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Is it advantageous to call logging functions with format string + args list vs. formatting inline?

I've seen (and written) logging code that uses inline string formatting:

logging.warn("%s %s %s" % (arg1, arg2, arg3))

and yet I assume it's better (performance-wise, and more idiomatic) to use:

logging.warn("%s %s %s", arg1, arg2, arg3)

because the second form avoids string formatting operations prior to invoking the logging function. If the current logging level would filter out the log message, no formatting is necessary, reducing computing time and memory allocations.

Am I on the right track here, or have I missed something?

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I think you're on the right track. –  mgilson Aug 14 '12 at 15:32
Do you have a reference about the timing of the string formatting taking place at different times? I would have expected both take place before the call to warn is made. Not disputing what you are saying, just curious to find out more. –  Levon Aug 14 '12 at 15:42
Well, in the first form, we're doing string formatting (and tuple creation) prior to the call to logging.warn - in the second case, we're just passing a list of args to logging.warn (which is merely tuple creation?) - so we avoid a string formatting operation at the invocation. As I mentioned in the question, I assume that if the current logging level would filter out the log message, no formatting would be done, again avoiding the string formatting operation. My conjecture is this should save processing time and memory allocations. –  Inactivist Aug 14 '12 at 15:48
@Inactivist Ah .. ok, thanks for the additional information. I guess you can draw your own conclusions from the timings I provided with the information you already have. I guess another approach might be to perhap time the actual calls and see how they compare? –  Levon Aug 14 '12 at 15:50
possible duplicate of Lazy logger message string evaluation –  Steven Rumbalski Aug 14 '12 at 16:17
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3 Answers

up vote 7 down vote accepted

IMHO, for messages that are very likely to be displayed, such as those given to error or warn it does not make much of a difference.

For messages that are less likely displayed, I would definitely go for the second version, mainly for performance reasons. I often give large objects as a parameter to info, which implement a costly __str__ method. Clearly, sending this pre-formatted to info would be a performance waste.


I just checked the source code of the logging module and, indeed, formatting is done after checking the log level. For example:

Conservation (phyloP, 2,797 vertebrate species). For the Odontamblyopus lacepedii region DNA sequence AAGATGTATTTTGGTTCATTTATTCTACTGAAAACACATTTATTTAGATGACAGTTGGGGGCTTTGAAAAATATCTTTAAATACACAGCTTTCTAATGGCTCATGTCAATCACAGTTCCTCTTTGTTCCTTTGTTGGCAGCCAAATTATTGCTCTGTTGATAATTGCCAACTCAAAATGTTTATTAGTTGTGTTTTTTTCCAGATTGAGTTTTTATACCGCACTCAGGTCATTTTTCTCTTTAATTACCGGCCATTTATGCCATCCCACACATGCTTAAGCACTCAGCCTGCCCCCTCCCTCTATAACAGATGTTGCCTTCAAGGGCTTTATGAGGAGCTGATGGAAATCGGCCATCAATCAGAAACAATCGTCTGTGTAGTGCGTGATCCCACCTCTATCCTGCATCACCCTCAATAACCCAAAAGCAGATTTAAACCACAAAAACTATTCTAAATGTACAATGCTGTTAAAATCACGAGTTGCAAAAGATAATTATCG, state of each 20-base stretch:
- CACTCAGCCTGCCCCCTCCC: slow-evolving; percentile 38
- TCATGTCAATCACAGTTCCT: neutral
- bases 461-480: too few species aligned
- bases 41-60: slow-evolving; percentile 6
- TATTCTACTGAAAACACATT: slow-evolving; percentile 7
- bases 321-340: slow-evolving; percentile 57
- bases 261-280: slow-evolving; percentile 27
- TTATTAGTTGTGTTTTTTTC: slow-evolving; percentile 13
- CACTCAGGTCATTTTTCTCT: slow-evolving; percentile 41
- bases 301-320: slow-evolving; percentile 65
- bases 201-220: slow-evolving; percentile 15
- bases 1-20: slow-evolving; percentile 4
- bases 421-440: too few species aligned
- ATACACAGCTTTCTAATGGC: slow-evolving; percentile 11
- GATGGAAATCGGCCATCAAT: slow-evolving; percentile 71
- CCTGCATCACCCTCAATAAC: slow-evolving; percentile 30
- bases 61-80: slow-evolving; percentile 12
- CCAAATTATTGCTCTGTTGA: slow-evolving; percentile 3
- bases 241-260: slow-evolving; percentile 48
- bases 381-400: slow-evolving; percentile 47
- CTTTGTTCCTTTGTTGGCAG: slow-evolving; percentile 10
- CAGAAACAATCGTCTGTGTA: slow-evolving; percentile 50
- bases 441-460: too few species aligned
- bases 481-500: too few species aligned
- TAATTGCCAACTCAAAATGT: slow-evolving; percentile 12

class Logger(Filterer):
    # snip
    def debug(self, msg, *args, **kwargs):
        # snip
        if self.isenabledfor(debug):
            self._log(debug, msg, args, **kwargs)

One can observe that msg and args are untouched between calling log and checking the log level.


Spired by Levon, let me add some tests for objects that have a costly __str__ method:

$ python -m timeit -n 1000000 -s "import logging" -s "logger = logging.getLogger('foo')" -s "logger.setLevel(logging.ERROR)" "logger.warn('%s', range(0,100))"
1000000 loops, best of 3: 1.52 usec per loop
$ python -m timeit -n 1000000 -s "import logging" -s "logger = logging.getLogger('foo')" -s "logger.setLevel(logging.ERROR)" "logger.warn('%s' % range(0,100))"
1000000 loops, best of 3: 10.4 usec per loop

In practice, this could give a fairly high performance boost.

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Another time this is likely to make a difference is if the logging is in a performance critical loop. –  Steven Rumbalski Aug 14 '12 at 16:18
That's what I expected based on observation. Thanks for going source diving! –  Inactivist Aug 14 '12 at 16:19
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In case this is helpful, here is a quick timing test for just the two formatting options:

In [61]: arg1='hello'
In [62]: arg2='this'
In [63]: arg3='is a test'

In [70]: timeit -n 10000000 "%s %s %s" % (arg1, arg2, arg3)
10000000 loops, best of 3: 284 ns per loop

In [71]: timeit -n 10000000  "%s %s %s", arg1, arg2, arg3
10000000 loops, best of 3: 119 ns per loop

seems to give the second approach the edge.

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And what's about subsequent call of % withing log function? –  Vladimir Aug 14 '12 at 15:35
So, the most important lesson I can learn from your answer: timeit is my friend! :D –  Inactivist Aug 14 '12 at 15:36
@Inactivist I've found it to be useful .. often to verify (or contradict) my assumptions about what's speedy and what's not :) –  Levon Aug 14 '12 at 15:37
Is there a similar simple way to determine differences in memory consumption between the two variants? –  Inactivist Aug 14 '12 at 15:38
@Inactivist I've wondered about this too, and unfortunately have not found one. If there's one, I'd love to know though. –  Levon Aug 14 '12 at 15:38
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Avoiding inline string formatting does save some time if the current logging level filters the log message (as I expected) -- but not much:

In [1]: import logging

In [2]: logger = logging.getLogger('foo')

In [3]: logger.setLevel(logging.ERROR)

In [4]: %timeit -n 1000000 logger.warn('%s %s %s' % ('a', 'b', 'c'))
1000000 loops, best of 3: 1.09 us per loop

In [12]: %timeit -n 1000000 logger.warn('%s %s %s', 'a', 'b', 'c')
1000000 loops, best of 3: 946 ns per loop

So, as user1202136 pointed out, the overall performance difference depends on how long it takes to format the string (which could be significant depending on the cost of calling __str__ on arguments being passed to the logging function.)

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